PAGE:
Newbie (but with cpanel/CentOS experience)

Discussion in 'General' started by wyattbiker, Mar 31, 2011.

  1. wyattbiker

    wyattbiker New Member

    I want to install a new Linux box and ISPConfig. I have a lot of experience with cpanel/WHM. Great system but it is expensive.

    Should I just install ISPConfig3? Any reason why a newbie would install 2? Also cpanel uses CentOS. Should I just stick with that or is there a more favorable distro for ISPConfig? I don't want a GUI.

    I want to manage multiple websites (for the moment on one box). I may get into reseller/client, but at the moment this is all my websites.

    Also I use .htaccess a lot as well as PHP xdebug.

  2. falko

    falko Super Moderator ISPConfig Developer

    Use ISPConfig 3. It is newer, and our development efforts are focused on 3.

    We recommend Debian. Try this tutorial:
  3. wyattbiker

    wyattbiker New Member

    This looks good, but I have concern. There is a mention there that there is no doc about setting up to use SSH. cpanel uses a port number like 2087 and 2083.

    Is there a mini-doc someplace that tells you how to do that after install is complete? Or at least a workaround?

    Thanks again.
  4. i-chat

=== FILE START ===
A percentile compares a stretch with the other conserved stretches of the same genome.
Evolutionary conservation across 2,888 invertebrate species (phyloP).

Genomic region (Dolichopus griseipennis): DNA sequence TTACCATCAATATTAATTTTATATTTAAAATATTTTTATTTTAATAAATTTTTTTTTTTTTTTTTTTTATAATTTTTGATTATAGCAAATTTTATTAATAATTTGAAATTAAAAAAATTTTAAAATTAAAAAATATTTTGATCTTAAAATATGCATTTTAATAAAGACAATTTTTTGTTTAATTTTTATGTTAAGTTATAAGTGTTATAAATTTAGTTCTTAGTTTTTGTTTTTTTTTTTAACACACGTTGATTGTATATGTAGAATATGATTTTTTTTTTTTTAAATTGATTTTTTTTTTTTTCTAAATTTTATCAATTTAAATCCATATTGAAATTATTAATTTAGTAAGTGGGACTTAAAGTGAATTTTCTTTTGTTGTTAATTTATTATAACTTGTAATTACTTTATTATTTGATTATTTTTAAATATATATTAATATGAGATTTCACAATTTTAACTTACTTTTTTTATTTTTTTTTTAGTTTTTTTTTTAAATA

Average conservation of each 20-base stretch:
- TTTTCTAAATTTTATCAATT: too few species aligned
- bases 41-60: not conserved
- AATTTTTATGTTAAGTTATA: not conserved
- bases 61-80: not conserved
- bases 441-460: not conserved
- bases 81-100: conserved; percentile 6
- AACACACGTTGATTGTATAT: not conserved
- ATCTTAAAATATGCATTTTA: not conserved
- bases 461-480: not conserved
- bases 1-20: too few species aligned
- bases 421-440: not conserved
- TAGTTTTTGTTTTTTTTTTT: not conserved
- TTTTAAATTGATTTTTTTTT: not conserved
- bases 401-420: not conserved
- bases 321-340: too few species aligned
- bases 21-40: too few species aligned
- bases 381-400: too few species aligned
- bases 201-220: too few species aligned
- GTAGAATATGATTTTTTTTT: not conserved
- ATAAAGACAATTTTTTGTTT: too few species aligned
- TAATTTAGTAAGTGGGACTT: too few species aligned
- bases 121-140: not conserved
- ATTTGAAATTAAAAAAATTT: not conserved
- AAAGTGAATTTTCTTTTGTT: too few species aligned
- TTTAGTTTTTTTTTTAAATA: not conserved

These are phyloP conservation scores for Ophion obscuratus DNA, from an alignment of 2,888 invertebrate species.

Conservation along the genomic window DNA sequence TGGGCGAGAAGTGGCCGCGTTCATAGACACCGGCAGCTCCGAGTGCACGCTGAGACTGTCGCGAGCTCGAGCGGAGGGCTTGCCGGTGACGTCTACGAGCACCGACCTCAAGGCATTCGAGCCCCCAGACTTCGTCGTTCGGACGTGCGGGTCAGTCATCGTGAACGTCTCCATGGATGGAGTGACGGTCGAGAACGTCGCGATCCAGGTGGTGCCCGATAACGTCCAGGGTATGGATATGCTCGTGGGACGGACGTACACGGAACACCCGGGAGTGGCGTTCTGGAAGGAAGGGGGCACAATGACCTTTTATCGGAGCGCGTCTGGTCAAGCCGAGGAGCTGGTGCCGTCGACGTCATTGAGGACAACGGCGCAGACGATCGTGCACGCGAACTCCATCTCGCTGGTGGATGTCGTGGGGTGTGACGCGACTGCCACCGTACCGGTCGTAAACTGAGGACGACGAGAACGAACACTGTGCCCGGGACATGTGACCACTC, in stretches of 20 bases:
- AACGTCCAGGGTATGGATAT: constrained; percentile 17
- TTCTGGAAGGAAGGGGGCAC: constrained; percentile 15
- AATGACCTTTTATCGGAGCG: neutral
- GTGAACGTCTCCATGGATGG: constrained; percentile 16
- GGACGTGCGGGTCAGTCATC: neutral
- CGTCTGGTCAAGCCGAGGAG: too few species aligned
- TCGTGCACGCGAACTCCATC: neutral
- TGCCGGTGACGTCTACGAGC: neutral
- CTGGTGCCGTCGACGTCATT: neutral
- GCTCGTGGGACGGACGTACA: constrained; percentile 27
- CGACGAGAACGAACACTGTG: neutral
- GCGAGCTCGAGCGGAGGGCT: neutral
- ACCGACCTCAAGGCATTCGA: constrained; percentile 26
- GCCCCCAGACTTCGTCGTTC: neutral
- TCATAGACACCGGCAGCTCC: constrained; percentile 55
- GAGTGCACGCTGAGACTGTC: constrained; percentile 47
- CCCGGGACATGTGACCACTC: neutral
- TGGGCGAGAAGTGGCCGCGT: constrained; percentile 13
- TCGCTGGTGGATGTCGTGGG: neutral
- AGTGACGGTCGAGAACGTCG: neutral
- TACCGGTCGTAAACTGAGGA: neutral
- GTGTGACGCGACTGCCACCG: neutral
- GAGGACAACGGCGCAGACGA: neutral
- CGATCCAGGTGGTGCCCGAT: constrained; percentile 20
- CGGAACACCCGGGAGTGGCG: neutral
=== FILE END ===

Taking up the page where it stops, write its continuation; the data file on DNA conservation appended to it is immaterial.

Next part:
i-chat New Member

    buying the official documentation will help - but setting up ssh is quite easy on any debian ore ubuntu based system...

    on a side note. running ssh on a non default port is NO security fix AT ALL i wil not even make things harder.

    i would even go so fare as to say that someonen hiding his ssh that will is probably affraid for hacking, ... if i where a hacker it would probably turrn me on (sorry but really), and i would start on a port scan to go get you.

    try something like intrusion detections like in a firewall or fail2ban to solve this kinds of problems. make it so that after 3 attemts an ip gets blocked out for a day or so...
  5. falko

    falko Super Moderator ISPConfig Developer

    Just run
    apt-get install openssh-server
    IF you want to change the port, you can do that in /etc/ssh/sshd_config.

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